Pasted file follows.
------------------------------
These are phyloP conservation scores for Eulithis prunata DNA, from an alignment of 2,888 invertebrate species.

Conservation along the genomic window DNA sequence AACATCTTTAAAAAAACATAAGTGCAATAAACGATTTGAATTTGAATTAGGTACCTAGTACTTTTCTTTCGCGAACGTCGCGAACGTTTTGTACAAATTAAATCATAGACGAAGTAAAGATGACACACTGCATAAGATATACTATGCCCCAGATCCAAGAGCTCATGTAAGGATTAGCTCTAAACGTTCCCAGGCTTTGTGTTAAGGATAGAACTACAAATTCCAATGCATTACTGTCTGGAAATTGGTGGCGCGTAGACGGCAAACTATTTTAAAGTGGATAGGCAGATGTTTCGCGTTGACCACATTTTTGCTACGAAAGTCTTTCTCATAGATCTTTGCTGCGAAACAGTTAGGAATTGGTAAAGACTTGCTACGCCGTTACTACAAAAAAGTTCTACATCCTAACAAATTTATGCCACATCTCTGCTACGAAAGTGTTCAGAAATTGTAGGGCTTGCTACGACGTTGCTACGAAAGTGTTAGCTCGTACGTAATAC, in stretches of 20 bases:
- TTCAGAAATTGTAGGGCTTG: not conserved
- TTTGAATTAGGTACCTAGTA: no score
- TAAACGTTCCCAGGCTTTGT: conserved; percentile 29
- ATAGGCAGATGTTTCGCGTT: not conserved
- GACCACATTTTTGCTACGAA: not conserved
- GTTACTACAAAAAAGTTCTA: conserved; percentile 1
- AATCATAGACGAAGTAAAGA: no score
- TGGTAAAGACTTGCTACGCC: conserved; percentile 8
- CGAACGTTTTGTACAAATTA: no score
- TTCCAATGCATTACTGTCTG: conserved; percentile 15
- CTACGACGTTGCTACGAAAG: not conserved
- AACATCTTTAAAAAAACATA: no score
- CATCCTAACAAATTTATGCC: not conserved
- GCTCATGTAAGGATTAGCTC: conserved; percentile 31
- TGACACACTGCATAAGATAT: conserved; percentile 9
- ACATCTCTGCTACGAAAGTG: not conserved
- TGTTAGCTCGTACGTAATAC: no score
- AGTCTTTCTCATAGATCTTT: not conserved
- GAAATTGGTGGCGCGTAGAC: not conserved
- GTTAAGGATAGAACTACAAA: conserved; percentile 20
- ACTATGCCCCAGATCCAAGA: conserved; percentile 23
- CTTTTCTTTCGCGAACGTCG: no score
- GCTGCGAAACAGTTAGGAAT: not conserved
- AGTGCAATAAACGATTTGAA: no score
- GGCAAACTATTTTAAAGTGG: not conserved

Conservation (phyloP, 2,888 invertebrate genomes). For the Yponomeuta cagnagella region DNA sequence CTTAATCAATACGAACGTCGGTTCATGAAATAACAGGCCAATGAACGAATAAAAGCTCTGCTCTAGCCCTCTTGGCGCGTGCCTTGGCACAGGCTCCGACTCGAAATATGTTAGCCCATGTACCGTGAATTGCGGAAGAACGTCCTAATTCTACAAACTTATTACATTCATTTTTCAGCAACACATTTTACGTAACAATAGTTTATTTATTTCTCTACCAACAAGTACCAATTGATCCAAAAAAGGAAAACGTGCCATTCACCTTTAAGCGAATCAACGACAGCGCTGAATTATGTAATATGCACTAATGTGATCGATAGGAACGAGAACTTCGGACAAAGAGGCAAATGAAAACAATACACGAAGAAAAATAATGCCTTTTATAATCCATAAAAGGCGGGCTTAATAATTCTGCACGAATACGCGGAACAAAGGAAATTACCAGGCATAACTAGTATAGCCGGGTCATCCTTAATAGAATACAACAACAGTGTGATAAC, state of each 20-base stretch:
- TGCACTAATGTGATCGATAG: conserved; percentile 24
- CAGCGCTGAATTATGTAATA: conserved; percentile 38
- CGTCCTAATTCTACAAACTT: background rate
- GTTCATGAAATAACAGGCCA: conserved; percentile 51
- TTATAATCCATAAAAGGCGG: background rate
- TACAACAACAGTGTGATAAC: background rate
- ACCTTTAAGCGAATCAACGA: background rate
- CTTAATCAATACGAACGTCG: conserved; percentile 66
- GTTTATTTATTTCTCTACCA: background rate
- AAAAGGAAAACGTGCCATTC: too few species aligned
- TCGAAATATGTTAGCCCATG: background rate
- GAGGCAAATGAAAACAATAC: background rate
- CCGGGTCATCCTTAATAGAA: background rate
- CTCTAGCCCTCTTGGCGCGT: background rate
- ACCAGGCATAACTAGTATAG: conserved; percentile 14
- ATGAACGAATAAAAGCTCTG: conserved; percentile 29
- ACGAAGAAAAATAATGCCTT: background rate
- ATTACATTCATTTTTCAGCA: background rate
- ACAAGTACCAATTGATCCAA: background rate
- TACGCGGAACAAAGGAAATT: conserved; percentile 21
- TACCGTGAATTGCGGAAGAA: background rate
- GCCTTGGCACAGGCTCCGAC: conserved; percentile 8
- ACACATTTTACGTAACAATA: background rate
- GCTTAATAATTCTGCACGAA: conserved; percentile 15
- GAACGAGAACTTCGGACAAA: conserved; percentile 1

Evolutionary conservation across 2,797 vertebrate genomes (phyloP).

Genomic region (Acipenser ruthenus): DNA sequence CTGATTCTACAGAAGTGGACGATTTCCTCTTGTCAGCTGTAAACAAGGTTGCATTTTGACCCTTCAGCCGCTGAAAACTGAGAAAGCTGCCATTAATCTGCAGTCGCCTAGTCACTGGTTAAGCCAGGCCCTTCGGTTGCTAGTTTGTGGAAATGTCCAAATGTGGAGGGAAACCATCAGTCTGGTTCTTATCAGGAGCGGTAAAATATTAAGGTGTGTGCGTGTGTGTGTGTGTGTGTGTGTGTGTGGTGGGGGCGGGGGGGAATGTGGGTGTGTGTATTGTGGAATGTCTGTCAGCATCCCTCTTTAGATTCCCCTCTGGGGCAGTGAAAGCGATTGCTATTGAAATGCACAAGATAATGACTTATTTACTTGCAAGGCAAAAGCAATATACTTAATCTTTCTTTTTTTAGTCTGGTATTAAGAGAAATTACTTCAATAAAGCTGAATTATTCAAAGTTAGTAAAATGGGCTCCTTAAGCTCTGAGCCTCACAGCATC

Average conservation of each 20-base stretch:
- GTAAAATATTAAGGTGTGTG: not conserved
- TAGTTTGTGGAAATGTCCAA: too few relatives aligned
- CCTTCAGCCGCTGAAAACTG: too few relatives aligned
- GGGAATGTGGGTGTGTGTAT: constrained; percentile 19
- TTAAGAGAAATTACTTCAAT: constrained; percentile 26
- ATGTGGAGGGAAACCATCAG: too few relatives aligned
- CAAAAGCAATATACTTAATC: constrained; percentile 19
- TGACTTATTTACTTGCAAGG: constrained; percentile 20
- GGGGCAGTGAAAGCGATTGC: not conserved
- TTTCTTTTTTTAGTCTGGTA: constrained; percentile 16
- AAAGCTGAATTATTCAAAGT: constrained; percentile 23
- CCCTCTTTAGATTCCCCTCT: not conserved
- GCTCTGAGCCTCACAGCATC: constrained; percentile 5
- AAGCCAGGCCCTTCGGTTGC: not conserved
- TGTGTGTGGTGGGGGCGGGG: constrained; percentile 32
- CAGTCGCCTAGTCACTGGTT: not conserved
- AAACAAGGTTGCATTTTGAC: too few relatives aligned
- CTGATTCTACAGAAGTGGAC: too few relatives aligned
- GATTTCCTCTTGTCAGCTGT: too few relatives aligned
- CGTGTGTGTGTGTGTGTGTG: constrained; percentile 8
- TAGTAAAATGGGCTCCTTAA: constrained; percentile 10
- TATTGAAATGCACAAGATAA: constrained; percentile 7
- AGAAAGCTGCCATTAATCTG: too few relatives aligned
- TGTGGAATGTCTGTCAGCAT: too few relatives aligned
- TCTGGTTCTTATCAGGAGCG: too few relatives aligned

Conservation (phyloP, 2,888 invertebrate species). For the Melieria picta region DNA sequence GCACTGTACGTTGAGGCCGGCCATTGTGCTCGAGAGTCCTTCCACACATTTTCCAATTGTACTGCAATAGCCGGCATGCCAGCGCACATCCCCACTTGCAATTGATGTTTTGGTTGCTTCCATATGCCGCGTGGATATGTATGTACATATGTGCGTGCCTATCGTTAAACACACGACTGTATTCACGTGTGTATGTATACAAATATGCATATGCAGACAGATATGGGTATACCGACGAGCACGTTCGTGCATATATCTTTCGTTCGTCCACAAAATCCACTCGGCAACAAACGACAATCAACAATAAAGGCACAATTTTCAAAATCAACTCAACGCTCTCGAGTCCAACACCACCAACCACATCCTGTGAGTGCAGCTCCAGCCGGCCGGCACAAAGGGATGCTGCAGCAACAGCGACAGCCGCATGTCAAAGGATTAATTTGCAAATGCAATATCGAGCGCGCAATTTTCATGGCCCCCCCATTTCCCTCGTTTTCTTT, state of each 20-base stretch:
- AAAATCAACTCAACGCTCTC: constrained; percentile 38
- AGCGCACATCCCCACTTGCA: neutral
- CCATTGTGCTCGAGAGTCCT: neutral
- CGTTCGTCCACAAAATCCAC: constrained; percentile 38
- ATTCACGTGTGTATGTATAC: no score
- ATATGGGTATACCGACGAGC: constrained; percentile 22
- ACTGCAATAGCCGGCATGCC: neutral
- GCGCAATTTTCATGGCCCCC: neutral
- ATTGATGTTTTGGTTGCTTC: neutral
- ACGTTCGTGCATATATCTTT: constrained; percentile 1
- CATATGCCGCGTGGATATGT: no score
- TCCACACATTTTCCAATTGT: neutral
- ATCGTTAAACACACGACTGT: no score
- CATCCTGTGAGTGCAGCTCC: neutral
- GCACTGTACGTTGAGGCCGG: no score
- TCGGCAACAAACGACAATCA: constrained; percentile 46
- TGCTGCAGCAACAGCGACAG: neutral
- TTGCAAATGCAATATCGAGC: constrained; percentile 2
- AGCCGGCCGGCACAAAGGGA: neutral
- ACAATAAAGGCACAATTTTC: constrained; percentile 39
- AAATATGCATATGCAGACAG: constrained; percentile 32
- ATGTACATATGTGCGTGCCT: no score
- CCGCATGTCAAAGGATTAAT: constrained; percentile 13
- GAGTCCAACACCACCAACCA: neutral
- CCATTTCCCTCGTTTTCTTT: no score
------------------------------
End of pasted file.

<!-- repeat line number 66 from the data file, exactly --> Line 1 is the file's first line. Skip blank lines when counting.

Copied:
- TTTCTTTTTTTAGTCTGGTA: constrained; percentile 16